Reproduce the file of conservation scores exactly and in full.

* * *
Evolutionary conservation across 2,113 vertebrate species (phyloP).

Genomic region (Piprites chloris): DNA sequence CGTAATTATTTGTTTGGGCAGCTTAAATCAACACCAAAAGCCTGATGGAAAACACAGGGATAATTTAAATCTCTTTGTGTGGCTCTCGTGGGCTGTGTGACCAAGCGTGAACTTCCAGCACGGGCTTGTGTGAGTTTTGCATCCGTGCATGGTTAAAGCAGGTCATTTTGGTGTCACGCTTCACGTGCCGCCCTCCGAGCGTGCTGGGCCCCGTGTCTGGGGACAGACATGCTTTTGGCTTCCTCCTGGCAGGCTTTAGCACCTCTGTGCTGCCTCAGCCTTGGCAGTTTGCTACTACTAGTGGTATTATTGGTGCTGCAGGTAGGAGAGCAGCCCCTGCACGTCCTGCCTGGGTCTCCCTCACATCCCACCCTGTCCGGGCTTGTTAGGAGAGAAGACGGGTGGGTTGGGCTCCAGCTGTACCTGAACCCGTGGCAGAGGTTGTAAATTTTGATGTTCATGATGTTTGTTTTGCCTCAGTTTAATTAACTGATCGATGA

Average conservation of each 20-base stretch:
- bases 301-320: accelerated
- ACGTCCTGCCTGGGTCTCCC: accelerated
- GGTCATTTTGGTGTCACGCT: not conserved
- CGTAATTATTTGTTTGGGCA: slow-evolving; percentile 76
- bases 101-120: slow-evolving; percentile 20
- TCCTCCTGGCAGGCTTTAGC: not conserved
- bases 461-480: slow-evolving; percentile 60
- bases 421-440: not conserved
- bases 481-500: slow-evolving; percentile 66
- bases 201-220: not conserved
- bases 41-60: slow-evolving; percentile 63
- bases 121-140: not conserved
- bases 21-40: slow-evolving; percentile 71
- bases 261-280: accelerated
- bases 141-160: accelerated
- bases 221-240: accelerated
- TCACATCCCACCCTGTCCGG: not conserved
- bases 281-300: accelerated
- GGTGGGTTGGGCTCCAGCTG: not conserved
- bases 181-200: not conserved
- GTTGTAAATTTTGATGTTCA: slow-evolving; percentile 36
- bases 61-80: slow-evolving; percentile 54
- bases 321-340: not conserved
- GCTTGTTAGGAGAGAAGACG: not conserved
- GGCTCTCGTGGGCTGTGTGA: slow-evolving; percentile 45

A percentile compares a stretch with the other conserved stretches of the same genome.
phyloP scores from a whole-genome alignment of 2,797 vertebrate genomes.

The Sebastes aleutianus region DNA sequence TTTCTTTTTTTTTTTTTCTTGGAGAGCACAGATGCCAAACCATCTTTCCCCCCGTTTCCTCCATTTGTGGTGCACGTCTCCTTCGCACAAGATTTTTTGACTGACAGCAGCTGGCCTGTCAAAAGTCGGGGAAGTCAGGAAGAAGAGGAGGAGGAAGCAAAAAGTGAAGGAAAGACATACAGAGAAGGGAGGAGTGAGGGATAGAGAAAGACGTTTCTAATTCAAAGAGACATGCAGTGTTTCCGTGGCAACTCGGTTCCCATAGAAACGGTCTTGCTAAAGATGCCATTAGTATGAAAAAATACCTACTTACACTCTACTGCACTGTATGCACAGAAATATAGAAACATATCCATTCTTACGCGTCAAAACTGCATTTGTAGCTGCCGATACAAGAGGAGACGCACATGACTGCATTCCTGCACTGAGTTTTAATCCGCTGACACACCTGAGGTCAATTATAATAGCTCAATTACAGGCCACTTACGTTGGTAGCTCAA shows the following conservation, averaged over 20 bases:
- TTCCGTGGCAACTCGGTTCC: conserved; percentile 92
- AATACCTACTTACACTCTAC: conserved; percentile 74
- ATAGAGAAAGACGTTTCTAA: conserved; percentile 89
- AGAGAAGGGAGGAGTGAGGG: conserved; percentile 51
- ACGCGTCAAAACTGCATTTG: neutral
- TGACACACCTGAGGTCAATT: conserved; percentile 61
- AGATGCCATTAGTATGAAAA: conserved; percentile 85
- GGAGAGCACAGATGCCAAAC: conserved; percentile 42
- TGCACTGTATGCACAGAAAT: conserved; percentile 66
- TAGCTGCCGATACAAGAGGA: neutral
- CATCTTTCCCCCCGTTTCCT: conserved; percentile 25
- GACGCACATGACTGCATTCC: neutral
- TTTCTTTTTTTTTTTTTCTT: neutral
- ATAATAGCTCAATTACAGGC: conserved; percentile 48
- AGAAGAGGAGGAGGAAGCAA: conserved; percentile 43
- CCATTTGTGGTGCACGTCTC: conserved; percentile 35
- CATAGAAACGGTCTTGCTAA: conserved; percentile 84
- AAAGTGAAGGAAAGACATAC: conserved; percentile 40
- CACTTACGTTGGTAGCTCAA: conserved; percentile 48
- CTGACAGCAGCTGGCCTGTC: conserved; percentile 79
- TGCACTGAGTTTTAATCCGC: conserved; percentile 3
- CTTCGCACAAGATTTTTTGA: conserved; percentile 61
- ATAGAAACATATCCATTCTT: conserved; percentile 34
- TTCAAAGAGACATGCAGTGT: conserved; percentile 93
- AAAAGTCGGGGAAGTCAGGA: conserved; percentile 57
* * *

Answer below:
Evolutionary conservation across 2,113 vertebrate species (phyloP).

Genomic region (Piprites chloris): DNA sequence CGTAATTATTTGTTTGGGCAGCTTAAATCAACACCAAAAGCCTGATGGAAAACACAGGGATAATTTAAATCTCTTTGTGTGGCTCTCGTGGGCTGTGTGACCAAGCGTGAACTTCCAGCACGGGCTTGTGTGAGTTTTGCATCCGTGCATGGTTAAAGCAGGTCATTTTGGTGTCACGCTTCACGTGCCGCCCTCCGAGCGTGCTGGGCCCCGTGTCTGGGGACAGACATGCTTTTGGCTTCCTCCTGGCAGGCTTTAGCACCTCTGTGCTGCCTCAGCCTTGGCAGTTTGCTACTACTAGTGGTATTATTGGTGCTGCAGGTAGGAGAGCAGCCCCTGCACGTCCTGCCTGGGTCTCCCTCACATCCCACCCTGTCCGGGCTTGTTAGGAGAGAAGACGGGTGGGTTGGGCTCCAGCTGTACCTGAACCCGTGGCAGAGGTTGTAAATTTTGATGTTCATGATGTTTGTTTTGCCTCAGTTTAATTAACTGATCGATGA

Average conservation of each 20-base stretch:
- bases 301-320: accelerated
- ACGTCCTGCCTGGGTCTCCC: accelerated
- GGTCATTTTGGTGTCACGCT: not conserved
- CGTAATTATTTGTTTGGGCA: slow-evolving; percentile 76
- bases 101-120: slow-evolving; percentile 20
- TCCTCCTGGCAGGCTTTAGC: not conserved
- bases 461-480: slow-evolving; percentile 60
- bases 421-440: not conserved
- bases 481-500: slow-evolving; percentile 66
- bases 201-220: not conserved
- bases 41-60: slow-evolving; percentile 63
- bases 121-140: not conserved
- bases 21-40: slow-evolving; percentile 71
- bases 261-280: accelerated
- bases 141-160: accelerated
- bases 221-240: accelerated
- TCACATCCCACCCTGTCCGG: not conserved
- bases 281-300: accelerated
- GGTGGGTTGGGCTCCAGCTG: not conserved
- bases 181-200: not conserved
- GTTGTAAATTTTGATGTTCA: slow-evolving; percentile 36
- bases 61-80: slow-evolving; percentile 54
- bases 321-340: not conserved
- GCTTGTTAGGAGAGAAGACG: not conserved
- GGCTCTCGTGGGCTGTGTGA: slow-evolving; percentile 45

A percentile compares a stretch with the other conserved stretches of the same genome.
phyloP scores from a whole-genome alignment of 2,797 vertebrate genomes.

The Sebastes aleutianus region DNA sequence TTTCTTTTTTTTTTTTTCTTGGAGAGCACAGATGCCAAACCATCTTTCCCCCCGTTTCCTCCATTTGTGGTGCACGTCTCCTTCGCACAAGATTTTTTGACTGACAGCAGCTGGCCTGTCAAAAGTCGGGGAAGTCAGGAAGAAGAGGAGGAGGAAGCAAAAAGTGAAGGAAAGACATACAGAGAAGGGAGGAGTGAGGGATAGAGAAAGACGTTTCTAATTCAAAGAGACATGCAGTGTTTCCGTGGCAACTCGGTTCCCATAGAAACGGTCTTGCTAAAGATGCCATTAGTATGAAAAAATACCTACTTACACTCTACTGCACTGTATGCACAGAAATATAGAAACATATCCATTCTTACGCGTCAAAACTGCATTTGTAGCTGCCGATACAAGAGGAGACGCACATGACTGCATTCCTGCACTGAGTTTTAATCCGCTGACACACCTGAGGTCAATTATAATAGCTCAATTACAGGCCACTTACGTTGGTAGCTCAA shows the following conservation, averaged over 20 bases:
- TTCCGTGGCAACTCGGTTCC: conserved; percentile 92
- AATACCTACTTACACTCTAC: conserved; percentile 74
- ATAGAGAAAGACGTTTCTAA: conserved; percentile 89
- AGAGAAGGGAGGAGTGAGGG: conserved; percentile 51
- ACGCGTCAAAACTGCATTTG: neutral
- TGACACACCTGAGGTCAATT: conserved; percentile 61
- AGATGCCATTAGTATGAAAA: conserved; percentile 85
- GGAGAGCACAGATGCCAAAC: conserved; percentile 42
- TGCACTGTATGCACAGAAAT: conserved; percentile 66
- TAGCTGCCGATACAAGAGGA: neutral
- CATCTTTCCCCCCGTTTCCT: conserved; percentile 25
- GACGCACATGACTGCATTCC: neutral
- TTTCTTTTTTTTTTTTTCTT: neutral
- ATAATAGCTCAATTACAGGC: conserved; percentile 48
- AGAAGAGGAGGAGGAAGCAA: conserved; percentile 43
- CCATTTGTGGTGCACGTCTC: conserved; percentile 35
- CATAGAAACGGTCTTGCTAA: conserved; percentile 84
- AAAGTGAAGGAAAGACATAC: conserved; percentile 40
- CACTTACGTTGGTAGCTCAA: conserved; percentile 48
- CTGACAGCAGCTGGCCTGTC: conserved; percentile 79
- TGCACTGAGTTTTAATCCGC: conserved; percentile 3
- CTTCGCACAAGATTTTTTGA: conserved; percentile 61
- ATAGAAACATATCCATTCTT: conserved; percentile 34
- TTCAAAGAGACATGCAGTGT: conserved; percentile 93
- AAAAGTCGGGGAAGTCAGGA: conserved; percentile 57